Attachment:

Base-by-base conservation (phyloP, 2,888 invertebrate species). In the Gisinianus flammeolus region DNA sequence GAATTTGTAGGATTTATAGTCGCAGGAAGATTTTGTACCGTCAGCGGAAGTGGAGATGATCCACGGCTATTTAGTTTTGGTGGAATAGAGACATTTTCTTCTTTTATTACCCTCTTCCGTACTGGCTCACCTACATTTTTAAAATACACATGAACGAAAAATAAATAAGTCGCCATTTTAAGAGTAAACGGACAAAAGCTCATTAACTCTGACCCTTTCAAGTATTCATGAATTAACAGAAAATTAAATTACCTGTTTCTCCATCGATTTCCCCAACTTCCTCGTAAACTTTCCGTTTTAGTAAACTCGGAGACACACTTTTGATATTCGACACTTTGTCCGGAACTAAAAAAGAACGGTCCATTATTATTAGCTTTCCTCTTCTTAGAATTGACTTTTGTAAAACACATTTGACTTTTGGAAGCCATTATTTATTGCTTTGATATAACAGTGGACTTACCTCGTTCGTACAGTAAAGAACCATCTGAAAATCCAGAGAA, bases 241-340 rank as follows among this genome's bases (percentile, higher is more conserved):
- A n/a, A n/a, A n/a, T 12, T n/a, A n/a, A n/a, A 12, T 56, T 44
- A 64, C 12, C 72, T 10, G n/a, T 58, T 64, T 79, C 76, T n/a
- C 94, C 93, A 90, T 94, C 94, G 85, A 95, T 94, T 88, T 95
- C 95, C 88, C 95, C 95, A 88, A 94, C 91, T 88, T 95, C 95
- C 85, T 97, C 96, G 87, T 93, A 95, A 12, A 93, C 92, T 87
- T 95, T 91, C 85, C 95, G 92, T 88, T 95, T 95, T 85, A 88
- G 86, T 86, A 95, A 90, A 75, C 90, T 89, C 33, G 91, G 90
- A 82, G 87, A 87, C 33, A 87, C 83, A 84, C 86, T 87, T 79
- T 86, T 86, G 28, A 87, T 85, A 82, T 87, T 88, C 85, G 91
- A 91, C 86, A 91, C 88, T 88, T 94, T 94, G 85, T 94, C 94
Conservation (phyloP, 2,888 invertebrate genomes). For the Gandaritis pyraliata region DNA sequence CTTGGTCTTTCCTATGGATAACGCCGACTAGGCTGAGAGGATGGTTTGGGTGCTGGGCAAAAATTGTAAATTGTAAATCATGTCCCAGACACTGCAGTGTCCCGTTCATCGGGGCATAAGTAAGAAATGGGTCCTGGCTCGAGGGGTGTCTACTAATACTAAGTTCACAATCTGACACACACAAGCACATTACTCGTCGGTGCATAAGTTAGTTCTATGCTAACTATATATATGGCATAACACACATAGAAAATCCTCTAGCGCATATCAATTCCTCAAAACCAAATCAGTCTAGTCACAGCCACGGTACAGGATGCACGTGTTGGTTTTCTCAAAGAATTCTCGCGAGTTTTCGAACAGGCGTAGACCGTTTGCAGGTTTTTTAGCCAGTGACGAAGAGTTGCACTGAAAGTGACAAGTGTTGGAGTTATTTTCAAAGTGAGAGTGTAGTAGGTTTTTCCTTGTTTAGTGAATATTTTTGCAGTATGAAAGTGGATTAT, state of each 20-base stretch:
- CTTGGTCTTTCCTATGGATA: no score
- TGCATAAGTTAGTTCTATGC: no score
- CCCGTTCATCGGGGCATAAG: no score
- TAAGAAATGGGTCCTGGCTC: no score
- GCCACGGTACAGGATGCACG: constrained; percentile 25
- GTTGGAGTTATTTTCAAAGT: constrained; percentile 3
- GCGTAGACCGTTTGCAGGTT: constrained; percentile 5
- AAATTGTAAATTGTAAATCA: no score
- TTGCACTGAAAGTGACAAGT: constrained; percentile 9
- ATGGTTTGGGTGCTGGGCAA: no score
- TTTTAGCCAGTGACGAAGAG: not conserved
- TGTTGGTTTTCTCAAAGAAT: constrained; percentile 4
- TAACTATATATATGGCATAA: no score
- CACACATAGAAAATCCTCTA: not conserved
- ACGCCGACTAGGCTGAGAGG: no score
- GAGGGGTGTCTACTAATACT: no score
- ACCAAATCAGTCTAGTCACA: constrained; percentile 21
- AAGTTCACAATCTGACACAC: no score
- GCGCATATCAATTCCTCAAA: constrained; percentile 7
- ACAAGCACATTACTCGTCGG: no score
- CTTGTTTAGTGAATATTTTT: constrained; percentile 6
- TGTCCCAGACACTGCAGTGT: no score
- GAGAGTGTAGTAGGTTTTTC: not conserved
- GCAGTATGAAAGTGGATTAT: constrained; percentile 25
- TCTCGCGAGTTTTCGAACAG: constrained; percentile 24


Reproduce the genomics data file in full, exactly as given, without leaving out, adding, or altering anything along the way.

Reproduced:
Base-by-base conservation (phyloP, 2,888 invertebrate species). In the Gisinianus flammeolus region DNA sequence GAATTTGTAGGATTTATAGTCGCAGGAAGATTTTGTACCGTCAGCGGAAGTGGAGATGATCCACGGCTATTTAGTTTTGGTGGAATAGAGACATTTTCTTCTTTTATTACCCTCTTCCGTACTGGCTCACCTACATTTTTAAAATACACATGAACGAAAAATAAATAAGTCGCCATTTTAAGAGTAAACGGACAAAAGCTCATTAACTCTGACCCTTTCAAGTATTCATGAATTAACAGAAAATTAAATTACCTGTTTCTCCATCGATTTCCCCAACTTCCTCGTAAACTTTCCGTTTTAGTAAACTCGGAGACACACTTTTGATATTCGACACTTTGTCCGGAACTAAAAAAGAACGGTCCATTATTATTAGCTTTCCTCTTCTTAGAATTGACTTTTGTAAAACACATTTGACTTTTGGAAGCCATTATTTATTGCTTTGATATAACAGTGGACTTACCTCGTTCGTACAGTAAAGAACCATCTGAAAATCCAGAGAA, bases 241-340 rank as follows among this genome's bases (percentile, higher is more conserved):
- A n/a, A n/a, A n/a, T 12, T n/a, A n/a, A n/a, A 12, T 56, T 44
- A 64, C 12, C 72, T 10, G n/a, T 58, T 64, T 79, C 76, T n/a
- C 94, C 93, A 90, T 94, C 94, G 85, A 95, T 94, T 88, T 95
- C 95, C 88, C 95, C 95, A 88, A 94, C 91, T 88, T 95, C 95
- C 85, T 97, C 96, G 87, T 93, A 95, A 12, A 93, C 92, T 87
- T 95, T 91, C 85, C 95, G 92, T 88, T 95, T 95, T 85, A 88
- G 86, T 86, A 95, A 90, A 75, C 90, T 89, C 33, G 91, G 90
- A 82, G 87, A 87, C 33, A 87, C 83, A 84, C 86, T 87, T 79
- T 86, T 86, G 28, A 87, T 85, A 82, T 87, T 88, C 85, G 91
- A 91, C 86, A 91, C 88, T 88, T 94, T 94, G 85, T 94, C 94
Conservation (phyloP, 2,888 invertebrate genomes). For the Gandaritis pyraliata region DNA sequence CTTGGTCTTTCCTATGGATAACGCCGACTAGGCTGAGAGGATGGTTTGGGTGCTGGGCAAAAATTGTAAATTGTAAATCATGTCCCAGACACTGCAGTGTCCCGTTCATCGGGGCATAAGTAAGAAATGGGTCCTGGCTCGAGGGGTGTCTACTAATACTAAGTTCACAATCTGACACACACAAGCACATTACTCGTCGGTGCATAAGTTAGTTCTATGCTAACTATATATATGGCATAACACACATAGAAAATCCTCTAGCGCATATCAATTCCTCAAAACCAAATCAGTCTAGTCACAGCCACGGTACAGGATGCACGTGTTGGTTTTCTCAAAGAATTCTCGCGAGTTTTCGAACAGGCGTAGACCGTTTGCAGGTTTTTTAGCCAGTGACGAAGAGTTGCACTGAAAGTGACAAGTGTTGGAGTTATTTTCAAAGTGAGAGTGTAGTAGGTTTTTCCTTGTTTAGTGAATATTTTTGCAGTATGAAAGTGGATTAT, state of each 20-base stretch:
- CTTGGTCTTTCCTATGGATA: no score
- TGCATAAGTTAGTTCTATGC: no score
- CCCGTTCATCGGGGCATAAG: no score
- TAAGAAATGGGTCCTGGCTC: no score
- GCCACGGTACAGGATGCACG: constrained; percentile 25
- GTTGGAGTTATTTTCAAAGT: constrained; percentile 3
- GCGTAGACCGTTTGCAGGTT: constrained; percentile 5
- AAATTGTAAATTGTAAATCA: no score
- TTGCACTGAAAGTGACAAGT: constrained; percentile 9
- ATGGTTTGGGTGCTGGGCAA: no score
- TTTTAGCCAGTGACGAAGAG: not conserved
- TGTTGGTTTTCTCAAAGAAT: constrained; percentile 4
- TAACTATATATATGGCATAA: no score
- CACACATAGAAAATCCTCTA: not conserved
- ACGCCGACTAGGCTGAGAGG: no score
- GAGGGGTGTCTACTAATACT: no score
- ACCAAATCAGTCTAGTCACA: constrained; percentile 21
- AAGTTCACAATCTGACACAC: no score
- GCGCATATCAATTCCTCAAA: constrained; percentile 7
- ACAAGCACATTACTCGTCGG: no score
- CTTGTTTAGTGAATATTTTT: constrained; percentile 6
- TGTCCCAGACACTGCAGTGT: no score
- GAGAGTGTAGTAGGTTTTTC: not conserved
- GCAGTATGAAAGTGGATTAT: constrained; percentile 25
- TCTCGCGAGTTTTCGAACAG: constrained; percentile 24